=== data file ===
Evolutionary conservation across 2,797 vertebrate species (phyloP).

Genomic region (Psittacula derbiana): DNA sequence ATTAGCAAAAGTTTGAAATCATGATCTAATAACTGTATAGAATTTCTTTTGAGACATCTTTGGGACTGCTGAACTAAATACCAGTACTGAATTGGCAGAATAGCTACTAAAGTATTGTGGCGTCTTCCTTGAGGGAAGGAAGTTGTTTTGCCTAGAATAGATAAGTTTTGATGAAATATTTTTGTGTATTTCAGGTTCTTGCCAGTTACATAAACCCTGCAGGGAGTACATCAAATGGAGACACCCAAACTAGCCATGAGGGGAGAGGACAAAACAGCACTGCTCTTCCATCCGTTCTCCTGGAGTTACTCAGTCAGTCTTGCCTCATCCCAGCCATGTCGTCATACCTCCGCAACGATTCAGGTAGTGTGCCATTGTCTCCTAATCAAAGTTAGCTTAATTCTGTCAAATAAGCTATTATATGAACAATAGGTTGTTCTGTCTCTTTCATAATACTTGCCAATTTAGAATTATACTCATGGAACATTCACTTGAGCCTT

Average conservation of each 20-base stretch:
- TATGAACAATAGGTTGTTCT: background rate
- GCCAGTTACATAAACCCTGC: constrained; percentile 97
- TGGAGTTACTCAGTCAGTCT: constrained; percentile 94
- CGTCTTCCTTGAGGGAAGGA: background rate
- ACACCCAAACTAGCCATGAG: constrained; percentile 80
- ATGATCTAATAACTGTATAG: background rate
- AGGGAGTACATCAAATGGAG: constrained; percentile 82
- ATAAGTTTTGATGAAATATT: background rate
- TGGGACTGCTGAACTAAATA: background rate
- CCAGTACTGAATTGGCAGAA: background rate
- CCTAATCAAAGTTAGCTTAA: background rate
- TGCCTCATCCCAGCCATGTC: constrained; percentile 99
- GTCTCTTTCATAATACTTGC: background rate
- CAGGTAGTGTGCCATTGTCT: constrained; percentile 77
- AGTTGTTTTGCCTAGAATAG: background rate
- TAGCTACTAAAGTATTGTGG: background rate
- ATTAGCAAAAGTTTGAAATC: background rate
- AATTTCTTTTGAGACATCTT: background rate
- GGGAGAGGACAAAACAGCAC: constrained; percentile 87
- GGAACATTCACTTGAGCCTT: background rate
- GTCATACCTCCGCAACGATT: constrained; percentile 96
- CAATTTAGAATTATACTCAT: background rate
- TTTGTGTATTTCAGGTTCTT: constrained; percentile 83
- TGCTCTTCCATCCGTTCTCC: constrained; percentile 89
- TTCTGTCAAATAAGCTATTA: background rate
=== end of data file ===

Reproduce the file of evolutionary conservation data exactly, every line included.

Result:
Evolutionary conservation across 2,797 vertebrate species (phyloP).

Genomic region (Psittacula derbiana): DNA sequence ATTAGCAAAAGTTTGAAATCATGATCTAATAACTGTATAGAATTTCTTTTGAGACATCTTTGGGACTGCTGAACTAAATACCAGTACTGAATTGGCAGAATAGCTACTAAAGTATTGTGGCGTCTTCCTTGAGGGAAGGAAGTTGTTTTGCCTAGAATAGATAAGTTTTGATGAAATATTTTTGTGTATTTCAGGTTCTTGCCAGTTACATAAACCCTGCAGGGAGTACATCAAATGGAGACACCCAAACTAGCCATGAGGGGAGAGGACAAAACAGCACTGCTCTTCCATCCGTTCTCCTGGAGTTACTCAGTCAGTCTTGCCTCATCCCAGCCATGTCGTCATACCTCCGCAACGATTCAGGTAGTGTGCCATTGTCTCCTAATCAAAGTTAGCTTAATTCTGTCAAATAAGCTATTATATGAACAATAGGTTGTTCTGTCTCTTTCATAATACTTGCCAATTTAGAATTATACTCATGGAACATTCACTTGAGCCTT

Average conservation of each 20-base stretch:
- TATGAACAATAGGTTGTTCT: background rate
- GCCAGTTACATAAACCCTGC: constrained; percentile 97
- TGGAGTTACTCAGTCAGTCT: constrained; percentile 94
- CGTCTTCCTTGAGGGAAGGA: background rate
- ACACCCAAACTAGCCATGAG: constrained; percentile 80
- ATGATCTAATAACTGTATAG: background rate
- AGGGAGTACATCAAATGGAG: constrained; percentile 82
- ATAAGTTTTGATGAAATATT: background rate
- TGGGACTGCTGAACTAAATA: background rate
- CCAGTACTGAATTGGCAGAA: background rate
- CCTAATCAAAGTTAGCTTAA: background rate
- TGCCTCATCCCAGCCATGTC: constrained; percentile 99
- GTCTCTTTCATAATACTTGC: background rate
- CAGGTAGTGTGCCATTGTCT: constrained; percentile 77
- AGTTGTTTTGCCTAGAATAG: background rate
- TAGCTACTAAAGTATTGTGG: background rate
- ATTAGCAAAAGTTTGAAATC: background rate
- AATTTCTTTTGAGACATCTT: background rate
- GGGAGAGGACAAAACAGCAC: constrained; percentile 87
- GGAACATTCACTTGAGCCTT: background rate
- GTCATACCTCCGCAACGATT: constrained; percentile 96
- CAATTTAGAATTATACTCAT: background rate
- TTTGTGTATTTCAGGTTCTT: constrained; percentile 83
- TGCTCTTCCATCCGTTCTCC: constrained; percentile 89
- TTCTGTCAAATAAGCTATTA: background rate